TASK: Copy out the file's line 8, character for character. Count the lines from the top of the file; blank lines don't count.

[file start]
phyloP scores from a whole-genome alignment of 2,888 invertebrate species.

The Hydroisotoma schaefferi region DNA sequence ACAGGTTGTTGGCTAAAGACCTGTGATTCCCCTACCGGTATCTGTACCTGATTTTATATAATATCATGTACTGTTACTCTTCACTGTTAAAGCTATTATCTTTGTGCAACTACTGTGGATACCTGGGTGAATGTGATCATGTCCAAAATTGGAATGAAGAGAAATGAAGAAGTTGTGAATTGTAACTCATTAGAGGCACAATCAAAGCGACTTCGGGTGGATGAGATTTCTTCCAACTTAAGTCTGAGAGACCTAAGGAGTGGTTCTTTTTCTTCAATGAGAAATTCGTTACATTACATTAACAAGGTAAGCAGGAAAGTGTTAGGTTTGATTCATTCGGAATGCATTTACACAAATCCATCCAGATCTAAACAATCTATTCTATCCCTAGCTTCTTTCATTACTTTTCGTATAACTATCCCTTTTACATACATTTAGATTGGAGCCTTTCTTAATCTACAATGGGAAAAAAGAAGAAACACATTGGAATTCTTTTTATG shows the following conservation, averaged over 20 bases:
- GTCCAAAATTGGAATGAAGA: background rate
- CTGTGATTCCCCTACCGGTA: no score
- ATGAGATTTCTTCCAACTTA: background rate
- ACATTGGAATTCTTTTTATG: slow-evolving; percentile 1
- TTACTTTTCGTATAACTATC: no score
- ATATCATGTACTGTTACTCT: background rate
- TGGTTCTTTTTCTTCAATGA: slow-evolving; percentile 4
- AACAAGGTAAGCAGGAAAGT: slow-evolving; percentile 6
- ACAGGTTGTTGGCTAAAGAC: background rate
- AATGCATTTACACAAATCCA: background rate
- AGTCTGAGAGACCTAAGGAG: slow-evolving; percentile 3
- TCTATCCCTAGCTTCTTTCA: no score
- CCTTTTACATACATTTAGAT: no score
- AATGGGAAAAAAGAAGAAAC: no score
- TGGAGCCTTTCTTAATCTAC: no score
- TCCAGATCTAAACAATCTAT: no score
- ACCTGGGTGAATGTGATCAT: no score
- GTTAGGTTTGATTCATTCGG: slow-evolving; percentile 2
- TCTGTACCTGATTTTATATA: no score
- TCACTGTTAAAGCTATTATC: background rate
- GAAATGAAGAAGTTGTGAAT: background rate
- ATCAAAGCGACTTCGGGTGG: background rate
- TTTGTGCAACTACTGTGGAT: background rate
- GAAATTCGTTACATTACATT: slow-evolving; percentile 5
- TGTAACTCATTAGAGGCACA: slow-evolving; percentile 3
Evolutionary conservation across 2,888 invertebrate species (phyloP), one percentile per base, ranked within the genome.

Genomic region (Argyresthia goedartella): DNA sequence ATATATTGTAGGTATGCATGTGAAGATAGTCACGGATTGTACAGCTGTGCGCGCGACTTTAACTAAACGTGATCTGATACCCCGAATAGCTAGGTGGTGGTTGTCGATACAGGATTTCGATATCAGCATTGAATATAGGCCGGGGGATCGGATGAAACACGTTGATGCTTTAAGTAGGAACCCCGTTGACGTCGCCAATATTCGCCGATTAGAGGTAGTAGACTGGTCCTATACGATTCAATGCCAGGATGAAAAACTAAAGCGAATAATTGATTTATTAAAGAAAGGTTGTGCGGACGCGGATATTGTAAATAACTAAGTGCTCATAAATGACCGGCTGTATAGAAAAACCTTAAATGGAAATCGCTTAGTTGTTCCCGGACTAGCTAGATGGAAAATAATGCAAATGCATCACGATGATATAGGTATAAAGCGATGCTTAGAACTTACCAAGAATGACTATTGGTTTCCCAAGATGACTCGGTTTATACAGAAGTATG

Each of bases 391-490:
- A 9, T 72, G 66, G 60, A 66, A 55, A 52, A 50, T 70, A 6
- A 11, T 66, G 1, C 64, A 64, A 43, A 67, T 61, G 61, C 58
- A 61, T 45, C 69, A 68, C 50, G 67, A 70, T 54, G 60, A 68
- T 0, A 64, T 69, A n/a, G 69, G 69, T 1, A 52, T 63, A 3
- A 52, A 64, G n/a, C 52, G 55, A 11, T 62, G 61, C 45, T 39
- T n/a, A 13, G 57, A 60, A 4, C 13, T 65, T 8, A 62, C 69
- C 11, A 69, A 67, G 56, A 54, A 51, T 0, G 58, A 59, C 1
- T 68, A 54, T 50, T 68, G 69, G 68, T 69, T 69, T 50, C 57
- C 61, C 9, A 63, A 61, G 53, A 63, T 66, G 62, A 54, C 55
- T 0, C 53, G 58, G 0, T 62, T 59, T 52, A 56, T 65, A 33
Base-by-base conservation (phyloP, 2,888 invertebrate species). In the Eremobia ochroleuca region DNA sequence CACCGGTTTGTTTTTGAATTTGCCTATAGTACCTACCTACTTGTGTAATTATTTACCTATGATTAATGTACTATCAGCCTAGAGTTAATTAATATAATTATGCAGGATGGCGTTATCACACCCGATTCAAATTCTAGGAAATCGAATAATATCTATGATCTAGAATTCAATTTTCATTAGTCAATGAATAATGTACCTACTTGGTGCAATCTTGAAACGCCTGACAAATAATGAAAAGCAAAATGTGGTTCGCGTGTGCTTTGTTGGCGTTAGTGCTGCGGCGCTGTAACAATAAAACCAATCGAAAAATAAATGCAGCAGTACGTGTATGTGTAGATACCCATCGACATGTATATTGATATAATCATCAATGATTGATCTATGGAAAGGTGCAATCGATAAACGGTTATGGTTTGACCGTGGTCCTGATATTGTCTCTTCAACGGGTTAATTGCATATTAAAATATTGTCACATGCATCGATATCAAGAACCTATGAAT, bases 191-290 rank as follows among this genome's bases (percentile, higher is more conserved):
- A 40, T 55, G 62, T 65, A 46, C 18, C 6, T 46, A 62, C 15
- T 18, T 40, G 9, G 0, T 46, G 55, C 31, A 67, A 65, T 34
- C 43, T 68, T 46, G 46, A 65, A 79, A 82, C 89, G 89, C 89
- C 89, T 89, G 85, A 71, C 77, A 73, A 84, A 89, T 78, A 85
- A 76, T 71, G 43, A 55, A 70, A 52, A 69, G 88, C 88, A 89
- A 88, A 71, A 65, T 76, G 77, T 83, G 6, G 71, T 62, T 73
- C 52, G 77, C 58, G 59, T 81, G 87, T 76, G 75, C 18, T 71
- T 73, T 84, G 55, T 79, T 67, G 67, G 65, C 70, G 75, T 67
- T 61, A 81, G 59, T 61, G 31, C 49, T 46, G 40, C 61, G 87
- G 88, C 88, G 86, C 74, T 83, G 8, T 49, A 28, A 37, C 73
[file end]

- ATATCATGTACTGTTACTCT: background rate